Justin Time Records
Of all the fine new musicians to come out of Cuba in the last 5 or ten years, one of the most prodigiously talented is the pianist and composer, David Virelles. He began to study music formally at 7 years of age and later enrolled at Estaban Salas Conservatory of Music, Santiago, Cuba. But, much more significantly, Virelles' education included listening to his grandfathers' collection of pianists Bud Powell and Thelonious Monk, saxophonist Charlie Parker, trumpeter Miles Davis and othersthe importance of which is often frowned upon or forgotten these days. In 1999, Jane Bunnett, that passionate guardian spirit of Cuban music and its musician, met Virelles. That year he came to Canada to study. One thing led to another and Virelles appeared on Alma de Santiago (Connector/EMI Canada, 2001). He went to Humber College in Toronto and has since studied and played with the likes of reed players Paquito D'Rivera, Bill Holman and the late Michael Brecker.
In 2006, he was part of the Art of Jazz Celebration and shared the stage with such luminaries as singer Sheila Jordan. Recently he came to play for the second time with saxophonist Steve Coleman, one who no doubt was responsibletogether with Bunnettfor Virelles' exponential growth as an artist. His debut CD as leader, Motion (Justin Time, 2007), has ample evidence of this.
This is an explosive first outing as leader that any musician could wish for. Eight superbly challenging compositions (seven are by Virelles) and some of the most expert musicians to make the music withincluding Mark Turner, who plays his exquisitely dry, and muscular tenor saxophone on three tracks. Then there is the core of the group that features Luis Deniz (alto saxophone), Devon Henderson (bass), Ethan Ardelli (drums) and Luis Obregoso (percussion and chants). Virelles' father, Jose Aquiles, sings with passionate longing on "Labertinos," a song he also wrote for the session.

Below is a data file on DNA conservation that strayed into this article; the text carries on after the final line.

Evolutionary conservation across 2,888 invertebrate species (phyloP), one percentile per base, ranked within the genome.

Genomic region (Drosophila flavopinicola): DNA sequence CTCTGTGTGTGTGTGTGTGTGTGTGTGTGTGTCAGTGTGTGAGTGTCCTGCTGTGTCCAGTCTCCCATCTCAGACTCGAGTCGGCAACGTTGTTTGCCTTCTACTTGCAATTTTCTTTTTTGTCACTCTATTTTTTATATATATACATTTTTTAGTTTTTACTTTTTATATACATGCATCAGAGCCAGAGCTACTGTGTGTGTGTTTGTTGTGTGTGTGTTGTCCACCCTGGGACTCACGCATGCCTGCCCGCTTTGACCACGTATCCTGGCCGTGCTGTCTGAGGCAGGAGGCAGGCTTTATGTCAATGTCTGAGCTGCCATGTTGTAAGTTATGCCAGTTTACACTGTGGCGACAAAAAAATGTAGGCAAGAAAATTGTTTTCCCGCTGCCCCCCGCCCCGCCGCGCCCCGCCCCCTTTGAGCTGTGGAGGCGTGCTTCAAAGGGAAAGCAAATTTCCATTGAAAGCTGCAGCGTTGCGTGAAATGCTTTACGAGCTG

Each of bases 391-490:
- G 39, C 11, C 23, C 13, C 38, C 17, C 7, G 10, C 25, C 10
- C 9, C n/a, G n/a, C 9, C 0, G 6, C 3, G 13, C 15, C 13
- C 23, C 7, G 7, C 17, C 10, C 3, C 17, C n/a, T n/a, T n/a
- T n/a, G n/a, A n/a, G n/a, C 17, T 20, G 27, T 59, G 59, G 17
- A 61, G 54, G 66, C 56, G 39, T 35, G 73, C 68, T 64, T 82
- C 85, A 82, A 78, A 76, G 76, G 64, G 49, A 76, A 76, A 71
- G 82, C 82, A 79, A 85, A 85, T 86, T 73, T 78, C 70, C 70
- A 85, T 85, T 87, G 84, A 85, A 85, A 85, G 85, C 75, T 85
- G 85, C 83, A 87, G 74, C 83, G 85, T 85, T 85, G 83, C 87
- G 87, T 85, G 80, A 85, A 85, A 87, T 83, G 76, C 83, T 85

Virelles' music embraces the harmonic and rhythmic complexities that were born with bebop and these constantly rub together with Cuban music. Sparks fly and the result is a marvelous amalgam of fiery sound that tantalizes in much the same way as saxophonist Wayne Shorter's music does. "Lo Mas Sublime" is an outstanding example. The harmonies shift together with the rhythmic base of the piece and here Virelles succeeds in creating a new harmonic vocabulary that emerges as if by magic from the melody that is constantly implied through rhythmic invention. Virelles' solo and one by Mark Turner tower above the architecture of the song. It is almost Coltranesque!
"Mercedes," Virelles' musical tribute to his mother, a fine symphonic flautist, is deeply introspective and as tender a ballad that you will ever hear this side of a Cuban sunset. Its melody features a structural descent in its tonal palette that is awash with Turner's magnificent playing off that melody as he and Virelles swap choruses. Intertwined with Deniz's alto saxophone, the music reaches Ellingtonian proportions in its tonal color and texture.
On "Labertinos," after a superb pianistic statement of the melodic and harmonic invention, Virelles' father Aquiles' voice soars with a combination of mystic beauty as both question the labyrinthine nature of human existence. But lest it seem that the music is all cerebral, it bears mention that it is impossible to keep one's feet from tapping to the ever-changing rhythms"Son" and "Sueno" are typicalbefore you are returned to an epic narrative, "Patakin," that also features Celso Machado's gimbri and idiosyncratic vocal, before launching into a spectacular (Yoruban) musical expedition into the heart of the "story of the gods," once again featuring Turner's magnificent tenor exchanging harmonic narration for the melodic adventure of Virelles' piano.
Tracks: Caminos; Lo Mas Sublime; Mercedes (Dedicated to Mecerdes Gonsalez); Double Rainbow; Son (Para Al Alma A Divetir); Labertinos; Sueno; Patakin (Story).
Personnel: David Virelles: piano, Fender Rhodes, synthesizer, chanting; Luis Deniz: alto saxophone; Devon Henderson: bass; Ethan Ardelli: drums; Luis Obregoso: congas, batajones, cajon, minor percussion, chanting; Mark Turner: tenor saxophone (2, 3, 8); Celso Machado: voice and gimbri (8); Jose Aquiles: voice (6); Pablosky Rosales: tres guitar (5).